Creating a mezzotint

A mezzotint is a special halftone pattern that replaces dots with a random pattern of swirling lines and wormholes. Photoshop's Mezzotint filter is an attempt to emulate this effect. Although not entirely successful — true mezzotinting options can be properly implemented only as PostScript printing functions, not as filtering functions — they do lend themselves to some pretty interesting interpretations.

The filter itself is straightforward. You choose Filter ^ Pixelate ^ Mezzotint, select an effect from the Type submenu, and press Enter. A preview box enables you to see what each of the ten Type options looks like. Figure 11-4 shows off four of the effects at 230 ppi.

To create Figure 11-5, I applied the Mezzotint filter set to the Long Lines effect. Then I used the Edit ^ Fade Mezzotint command to mix filtered and original images. I selected Overlay from the Mode pop-up menu and set the Opacity value to 40 percent. The result is a scraped image. (I've decreased the resolution of the image to 180 ppi so that you can see the effect a little more clearly.)

When applied to grayscale artwork, the Mezzotint filter always results in a black-and-white image. When applied to a color image, the filter automatically applies the selected effect independently to each of the color channels. Although all pixels in each channel are changed to either black or white, you can see a total of eight colors — black, red, green, blue, yellow, cyan, magenta, and white — in the RGB composite view. The upper-left example of Color Plate 11-3 shows an image subject to the Mezzotint filter in the RGB mode.

If the Mezzotint filter affects each channel independently, it follows that the color mode in which you work dramatically affects the performance of the filter. For example, if you apply Mezzotint in the Lab mode, you again whittle the colors down to eight, but a very different eight — black, cyan, magenta, green, red, two muddy blues, and a muddy rose — as shown in the top-middle example of Color Plate 11-3. If you're looking for bright happy colors, don't apply Mezzotint in the Lab mode.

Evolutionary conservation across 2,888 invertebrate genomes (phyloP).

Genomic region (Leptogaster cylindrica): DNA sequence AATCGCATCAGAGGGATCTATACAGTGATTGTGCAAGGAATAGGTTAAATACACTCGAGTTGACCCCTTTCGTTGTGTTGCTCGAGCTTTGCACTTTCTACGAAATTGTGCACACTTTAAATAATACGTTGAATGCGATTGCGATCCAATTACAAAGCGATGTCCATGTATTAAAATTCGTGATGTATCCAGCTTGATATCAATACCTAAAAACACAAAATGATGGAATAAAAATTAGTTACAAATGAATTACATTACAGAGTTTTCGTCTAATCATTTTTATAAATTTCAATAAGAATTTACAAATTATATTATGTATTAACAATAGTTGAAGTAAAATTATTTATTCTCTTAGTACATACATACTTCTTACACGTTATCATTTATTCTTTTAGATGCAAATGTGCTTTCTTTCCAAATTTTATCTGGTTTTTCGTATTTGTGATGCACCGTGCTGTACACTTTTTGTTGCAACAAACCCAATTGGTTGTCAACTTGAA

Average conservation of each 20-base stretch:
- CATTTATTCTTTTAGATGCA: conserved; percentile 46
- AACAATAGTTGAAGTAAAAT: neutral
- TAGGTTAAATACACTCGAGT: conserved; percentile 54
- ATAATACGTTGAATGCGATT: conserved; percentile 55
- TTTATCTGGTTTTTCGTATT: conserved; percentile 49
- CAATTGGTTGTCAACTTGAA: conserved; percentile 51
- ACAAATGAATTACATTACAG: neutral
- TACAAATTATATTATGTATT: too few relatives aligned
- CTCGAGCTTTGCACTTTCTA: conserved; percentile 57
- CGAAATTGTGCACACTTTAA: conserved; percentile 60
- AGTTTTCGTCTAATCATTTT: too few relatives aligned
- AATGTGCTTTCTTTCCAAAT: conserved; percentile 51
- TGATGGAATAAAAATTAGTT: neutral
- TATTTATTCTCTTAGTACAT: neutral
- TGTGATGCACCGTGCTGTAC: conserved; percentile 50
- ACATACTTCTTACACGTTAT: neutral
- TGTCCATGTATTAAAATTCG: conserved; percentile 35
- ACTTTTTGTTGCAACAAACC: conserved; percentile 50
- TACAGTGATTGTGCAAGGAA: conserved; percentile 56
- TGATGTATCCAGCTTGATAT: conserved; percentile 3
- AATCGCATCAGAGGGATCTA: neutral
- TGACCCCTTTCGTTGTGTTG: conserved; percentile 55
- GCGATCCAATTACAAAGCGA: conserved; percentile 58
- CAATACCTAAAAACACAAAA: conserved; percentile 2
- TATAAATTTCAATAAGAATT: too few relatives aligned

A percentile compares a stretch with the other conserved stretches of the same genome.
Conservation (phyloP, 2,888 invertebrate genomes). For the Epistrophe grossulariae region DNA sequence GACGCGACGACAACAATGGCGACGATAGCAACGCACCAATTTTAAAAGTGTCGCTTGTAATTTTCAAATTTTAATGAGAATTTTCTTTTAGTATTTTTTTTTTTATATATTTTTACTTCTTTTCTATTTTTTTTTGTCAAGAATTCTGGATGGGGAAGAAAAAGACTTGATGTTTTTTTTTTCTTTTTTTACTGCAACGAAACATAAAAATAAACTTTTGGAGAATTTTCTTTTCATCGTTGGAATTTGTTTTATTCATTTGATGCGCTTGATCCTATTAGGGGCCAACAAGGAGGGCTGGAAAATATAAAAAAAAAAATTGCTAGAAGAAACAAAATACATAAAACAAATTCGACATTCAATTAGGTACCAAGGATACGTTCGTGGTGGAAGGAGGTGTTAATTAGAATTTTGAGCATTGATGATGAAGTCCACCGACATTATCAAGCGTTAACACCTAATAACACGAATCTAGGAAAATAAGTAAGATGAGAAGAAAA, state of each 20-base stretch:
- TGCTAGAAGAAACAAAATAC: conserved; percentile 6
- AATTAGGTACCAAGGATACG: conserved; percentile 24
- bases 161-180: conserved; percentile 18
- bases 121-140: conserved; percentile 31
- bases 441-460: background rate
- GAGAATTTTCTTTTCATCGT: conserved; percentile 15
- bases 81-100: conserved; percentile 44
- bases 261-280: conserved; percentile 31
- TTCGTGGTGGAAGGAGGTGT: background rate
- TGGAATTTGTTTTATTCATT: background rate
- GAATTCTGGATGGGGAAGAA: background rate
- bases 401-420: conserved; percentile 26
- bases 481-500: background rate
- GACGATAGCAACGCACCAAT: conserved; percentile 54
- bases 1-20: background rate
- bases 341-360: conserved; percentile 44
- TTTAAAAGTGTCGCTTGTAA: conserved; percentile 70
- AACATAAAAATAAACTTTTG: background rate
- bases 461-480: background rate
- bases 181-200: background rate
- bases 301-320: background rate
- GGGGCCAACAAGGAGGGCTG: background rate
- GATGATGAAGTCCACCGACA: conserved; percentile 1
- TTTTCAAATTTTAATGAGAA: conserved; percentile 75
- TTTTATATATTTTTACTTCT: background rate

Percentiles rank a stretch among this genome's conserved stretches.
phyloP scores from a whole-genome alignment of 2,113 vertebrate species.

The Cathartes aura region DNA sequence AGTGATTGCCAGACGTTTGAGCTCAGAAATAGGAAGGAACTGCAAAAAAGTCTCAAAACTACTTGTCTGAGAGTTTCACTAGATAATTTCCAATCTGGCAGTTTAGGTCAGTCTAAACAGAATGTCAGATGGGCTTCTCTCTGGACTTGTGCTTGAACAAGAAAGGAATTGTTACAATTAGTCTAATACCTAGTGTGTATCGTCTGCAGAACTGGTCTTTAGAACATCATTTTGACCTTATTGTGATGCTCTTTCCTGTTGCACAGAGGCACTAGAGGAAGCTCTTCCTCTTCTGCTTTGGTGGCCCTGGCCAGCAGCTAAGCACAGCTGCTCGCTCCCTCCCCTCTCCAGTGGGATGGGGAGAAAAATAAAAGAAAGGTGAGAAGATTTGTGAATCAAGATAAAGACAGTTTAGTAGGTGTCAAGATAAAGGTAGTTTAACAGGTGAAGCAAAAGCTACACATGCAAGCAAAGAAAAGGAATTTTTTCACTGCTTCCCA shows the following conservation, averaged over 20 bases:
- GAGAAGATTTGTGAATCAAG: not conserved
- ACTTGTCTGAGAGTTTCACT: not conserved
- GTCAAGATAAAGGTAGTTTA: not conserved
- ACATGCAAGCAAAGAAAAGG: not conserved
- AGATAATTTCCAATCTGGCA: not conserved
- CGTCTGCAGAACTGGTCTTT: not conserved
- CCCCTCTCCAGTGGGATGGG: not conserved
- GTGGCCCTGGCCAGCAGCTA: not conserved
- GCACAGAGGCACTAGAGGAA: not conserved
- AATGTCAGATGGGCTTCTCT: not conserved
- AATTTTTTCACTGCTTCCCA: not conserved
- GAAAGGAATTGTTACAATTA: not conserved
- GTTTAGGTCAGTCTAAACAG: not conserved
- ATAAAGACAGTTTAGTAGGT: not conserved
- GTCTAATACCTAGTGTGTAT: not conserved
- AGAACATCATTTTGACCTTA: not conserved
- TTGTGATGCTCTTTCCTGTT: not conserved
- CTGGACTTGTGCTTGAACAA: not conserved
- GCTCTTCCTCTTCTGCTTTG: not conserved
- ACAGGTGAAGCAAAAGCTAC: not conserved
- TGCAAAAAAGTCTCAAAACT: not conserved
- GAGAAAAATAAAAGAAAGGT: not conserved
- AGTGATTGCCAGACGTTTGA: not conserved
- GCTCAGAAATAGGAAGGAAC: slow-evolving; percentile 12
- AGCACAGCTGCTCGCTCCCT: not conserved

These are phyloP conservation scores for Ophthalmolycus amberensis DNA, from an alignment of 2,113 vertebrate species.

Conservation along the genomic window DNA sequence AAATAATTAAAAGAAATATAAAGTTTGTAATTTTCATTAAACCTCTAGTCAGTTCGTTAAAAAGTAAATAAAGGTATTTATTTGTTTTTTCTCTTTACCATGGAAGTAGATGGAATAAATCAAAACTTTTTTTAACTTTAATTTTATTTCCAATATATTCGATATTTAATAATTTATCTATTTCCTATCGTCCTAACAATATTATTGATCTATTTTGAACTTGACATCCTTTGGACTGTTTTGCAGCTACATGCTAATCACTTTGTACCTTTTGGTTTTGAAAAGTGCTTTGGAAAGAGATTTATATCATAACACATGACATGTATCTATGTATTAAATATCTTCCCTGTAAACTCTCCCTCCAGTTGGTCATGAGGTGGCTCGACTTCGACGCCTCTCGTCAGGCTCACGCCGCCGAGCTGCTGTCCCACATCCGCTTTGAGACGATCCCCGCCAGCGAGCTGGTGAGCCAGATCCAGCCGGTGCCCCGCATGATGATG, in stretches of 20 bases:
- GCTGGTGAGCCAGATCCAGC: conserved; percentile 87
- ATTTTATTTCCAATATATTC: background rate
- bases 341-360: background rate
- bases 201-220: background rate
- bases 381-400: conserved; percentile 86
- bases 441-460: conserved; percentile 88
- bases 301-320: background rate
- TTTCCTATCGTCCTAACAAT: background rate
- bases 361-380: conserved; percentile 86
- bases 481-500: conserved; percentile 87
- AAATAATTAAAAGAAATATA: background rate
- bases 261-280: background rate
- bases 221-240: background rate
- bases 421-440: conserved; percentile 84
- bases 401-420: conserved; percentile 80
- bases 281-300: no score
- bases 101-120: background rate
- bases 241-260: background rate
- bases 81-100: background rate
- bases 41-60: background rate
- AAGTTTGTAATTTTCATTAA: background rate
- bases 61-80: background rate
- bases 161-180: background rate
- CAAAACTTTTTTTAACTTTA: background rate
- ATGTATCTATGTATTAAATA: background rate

Mezzotint Photoshop
Figure 11-4: The results of applying the Mezzotint filter set to each of four representative effects. These line patterns are on par with the halftoning options offered when you select Mode ^ Bitmap, as discussed back in Chapter 4.
Photoshop Mezzotint Technique
Figure 11-5: To get this effect, I applied the Mezzotint filter and then chose the Fade command (on the Edit menu in Photoshop 6). In the Fade dialog box, I selected the Overlay mode and set the Opacity value to 40 percent.

In CMYK, the filter produces roughly the same eight colors that you get in RGB — white, cyan, magenta, yellow, violet-blue, red, deep green, and black. However, as shown in the top-right example of the color plate, the distribution of the colors is much different. The image appears much lighter and more colorful than its RGB counterpart. This happens because the filter has a lot of black to work with in the RGB mode but very little — just that in the black channel — in the CMYK mode.

The bottom row of Color Plate 11-3 shows the effects of the Mezzotint filter after using the Fade command to mix it with the original image. As in Figure 11-4, I chose Overlay from the Mode pop-up menu and set the Opacity value to 40 percent. These three very different images were all created using the same filter set to the same effect. The only difference is color mode.

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Understanding Adobe Photoshop Features You Will Use

Understanding Adobe Photoshop Features You Will Use

Adobe Photoshop can be a complex tool only because you can do so much with it, however for in this video series, we're going to keep it as simple as possible. In fact, in this video you'll see an overview of the few tools and Adobe Photoshop features we will use. When you see this video, you'll see how you can do so much with so few features, but you'll learn how to use them in depth in the future videos.

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